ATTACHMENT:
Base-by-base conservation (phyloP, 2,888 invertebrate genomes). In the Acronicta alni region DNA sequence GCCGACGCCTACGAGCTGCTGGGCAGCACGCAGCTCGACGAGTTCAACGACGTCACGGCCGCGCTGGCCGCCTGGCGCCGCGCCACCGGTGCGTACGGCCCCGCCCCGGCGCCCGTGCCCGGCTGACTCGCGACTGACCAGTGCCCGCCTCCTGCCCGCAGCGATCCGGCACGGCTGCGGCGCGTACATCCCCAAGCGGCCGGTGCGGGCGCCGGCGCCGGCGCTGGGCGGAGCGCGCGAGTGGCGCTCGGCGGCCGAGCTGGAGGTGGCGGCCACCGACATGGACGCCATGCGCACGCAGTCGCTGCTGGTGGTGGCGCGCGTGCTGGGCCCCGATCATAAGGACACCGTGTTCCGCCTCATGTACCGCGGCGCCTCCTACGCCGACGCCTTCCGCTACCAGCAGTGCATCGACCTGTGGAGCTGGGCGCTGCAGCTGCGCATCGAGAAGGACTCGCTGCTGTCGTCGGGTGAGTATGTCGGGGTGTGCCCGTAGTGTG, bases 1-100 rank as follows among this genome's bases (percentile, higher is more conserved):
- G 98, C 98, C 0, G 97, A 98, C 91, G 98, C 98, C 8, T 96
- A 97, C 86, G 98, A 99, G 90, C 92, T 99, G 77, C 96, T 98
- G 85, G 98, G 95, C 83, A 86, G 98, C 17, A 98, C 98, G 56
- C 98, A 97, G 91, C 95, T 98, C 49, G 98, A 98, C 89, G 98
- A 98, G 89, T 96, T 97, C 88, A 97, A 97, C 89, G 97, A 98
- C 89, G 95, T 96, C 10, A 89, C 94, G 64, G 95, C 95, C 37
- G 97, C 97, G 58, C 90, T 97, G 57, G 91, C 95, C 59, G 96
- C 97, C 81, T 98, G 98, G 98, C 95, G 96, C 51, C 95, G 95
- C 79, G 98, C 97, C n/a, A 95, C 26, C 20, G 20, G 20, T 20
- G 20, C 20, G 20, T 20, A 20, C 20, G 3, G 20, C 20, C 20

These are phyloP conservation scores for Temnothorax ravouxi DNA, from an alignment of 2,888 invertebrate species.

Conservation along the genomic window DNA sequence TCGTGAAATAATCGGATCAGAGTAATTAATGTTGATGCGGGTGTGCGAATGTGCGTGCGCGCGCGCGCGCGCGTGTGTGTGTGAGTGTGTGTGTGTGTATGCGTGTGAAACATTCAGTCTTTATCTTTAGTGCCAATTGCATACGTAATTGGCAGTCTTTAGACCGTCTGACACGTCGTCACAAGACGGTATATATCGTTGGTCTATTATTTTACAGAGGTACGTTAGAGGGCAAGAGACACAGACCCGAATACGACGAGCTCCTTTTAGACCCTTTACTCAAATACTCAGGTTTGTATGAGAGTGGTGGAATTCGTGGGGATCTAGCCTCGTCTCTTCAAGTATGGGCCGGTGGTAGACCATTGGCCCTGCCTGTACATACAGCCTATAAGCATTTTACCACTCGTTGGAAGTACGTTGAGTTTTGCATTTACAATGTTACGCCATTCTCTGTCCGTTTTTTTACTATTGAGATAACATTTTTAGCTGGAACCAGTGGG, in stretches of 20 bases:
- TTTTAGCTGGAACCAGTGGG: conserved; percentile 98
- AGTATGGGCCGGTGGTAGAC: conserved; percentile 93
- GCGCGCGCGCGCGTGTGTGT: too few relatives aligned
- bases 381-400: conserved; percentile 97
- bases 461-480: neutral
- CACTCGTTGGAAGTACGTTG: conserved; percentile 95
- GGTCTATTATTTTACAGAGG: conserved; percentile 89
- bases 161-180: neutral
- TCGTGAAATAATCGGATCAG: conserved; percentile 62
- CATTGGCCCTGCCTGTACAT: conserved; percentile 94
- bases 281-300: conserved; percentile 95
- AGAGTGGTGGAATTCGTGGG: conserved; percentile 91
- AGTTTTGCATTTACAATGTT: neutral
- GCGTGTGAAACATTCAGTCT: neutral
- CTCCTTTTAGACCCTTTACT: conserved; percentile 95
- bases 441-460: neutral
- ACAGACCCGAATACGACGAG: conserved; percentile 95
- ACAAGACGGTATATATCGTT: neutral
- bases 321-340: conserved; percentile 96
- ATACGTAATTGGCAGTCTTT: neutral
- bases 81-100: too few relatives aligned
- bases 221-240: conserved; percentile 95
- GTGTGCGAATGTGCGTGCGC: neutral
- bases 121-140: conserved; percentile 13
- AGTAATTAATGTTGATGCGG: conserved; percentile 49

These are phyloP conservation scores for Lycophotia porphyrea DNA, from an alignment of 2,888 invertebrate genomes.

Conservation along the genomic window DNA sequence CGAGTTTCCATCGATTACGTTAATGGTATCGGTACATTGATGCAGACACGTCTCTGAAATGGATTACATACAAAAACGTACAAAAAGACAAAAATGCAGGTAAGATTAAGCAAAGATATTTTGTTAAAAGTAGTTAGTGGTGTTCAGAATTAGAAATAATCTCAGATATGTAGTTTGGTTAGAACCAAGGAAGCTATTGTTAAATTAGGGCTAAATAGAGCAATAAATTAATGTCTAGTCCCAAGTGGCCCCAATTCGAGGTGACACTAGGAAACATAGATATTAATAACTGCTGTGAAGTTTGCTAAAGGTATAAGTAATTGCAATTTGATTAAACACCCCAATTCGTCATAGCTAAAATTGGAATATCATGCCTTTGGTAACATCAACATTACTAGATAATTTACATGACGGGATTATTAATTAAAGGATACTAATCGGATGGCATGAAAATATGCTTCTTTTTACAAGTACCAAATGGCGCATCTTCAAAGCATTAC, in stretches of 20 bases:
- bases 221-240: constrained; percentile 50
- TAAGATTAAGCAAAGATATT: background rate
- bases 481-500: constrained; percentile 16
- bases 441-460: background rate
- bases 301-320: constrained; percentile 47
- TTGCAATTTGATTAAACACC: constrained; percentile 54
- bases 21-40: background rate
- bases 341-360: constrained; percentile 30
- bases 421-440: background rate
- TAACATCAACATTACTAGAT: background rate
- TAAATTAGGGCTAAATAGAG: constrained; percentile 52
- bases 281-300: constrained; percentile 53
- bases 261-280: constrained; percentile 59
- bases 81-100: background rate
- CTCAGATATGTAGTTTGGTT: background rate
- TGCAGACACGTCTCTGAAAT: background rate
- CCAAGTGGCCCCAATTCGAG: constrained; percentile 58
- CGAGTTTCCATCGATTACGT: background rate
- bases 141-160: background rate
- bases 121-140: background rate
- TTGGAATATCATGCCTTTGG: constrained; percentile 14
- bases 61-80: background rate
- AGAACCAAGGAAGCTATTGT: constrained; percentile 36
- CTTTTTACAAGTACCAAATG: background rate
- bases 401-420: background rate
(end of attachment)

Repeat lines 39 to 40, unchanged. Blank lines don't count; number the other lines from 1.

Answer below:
These are phyloP conservation scores for Lycophotia porphyrea DNA, from an alignment of 2,888 invertebrate genomes.

Conservation along the genomic window DNA sequence CGAGTTTCCATCGATTACGTTAATGGTATCGGTACATTGATGCAGACACGTCTCTGAAATGGATTACATACAAAAACGTACAAAAAGACAAAAATGCAGGTAAGATTAAGCAAAGATATTTTGTTAAAAGTAGTTAGTGGTGTTCAGAATTAGAAATAATCTCAGATATGTAGTTTGGTTAGAACCAAGGAAGCTATTGTTAAATTAGGGCTAAATAGAGCAATAAATTAATGTCTAGTCCCAAGTGGCCCCAATTCGAGGTGACACTAGGAAACATAGATATTAATAACTGCTGTGAAGTTTGCTAAAGGTATAAGTAATTGCAATTTGATTAAACACCCCAATTCGTCATAGCTAAAATTGGAATATCATGCCTTTGGTAACATCAACATTACTAGATAATTTACATGACGGGATTATTAATTAAAGGATACTAATCGGATGGCATGAAAATATGCTTCTTTTTACAAGTACCAAATGGCGCATCTTCAAAGCATTAC, in stretches of 20 bases: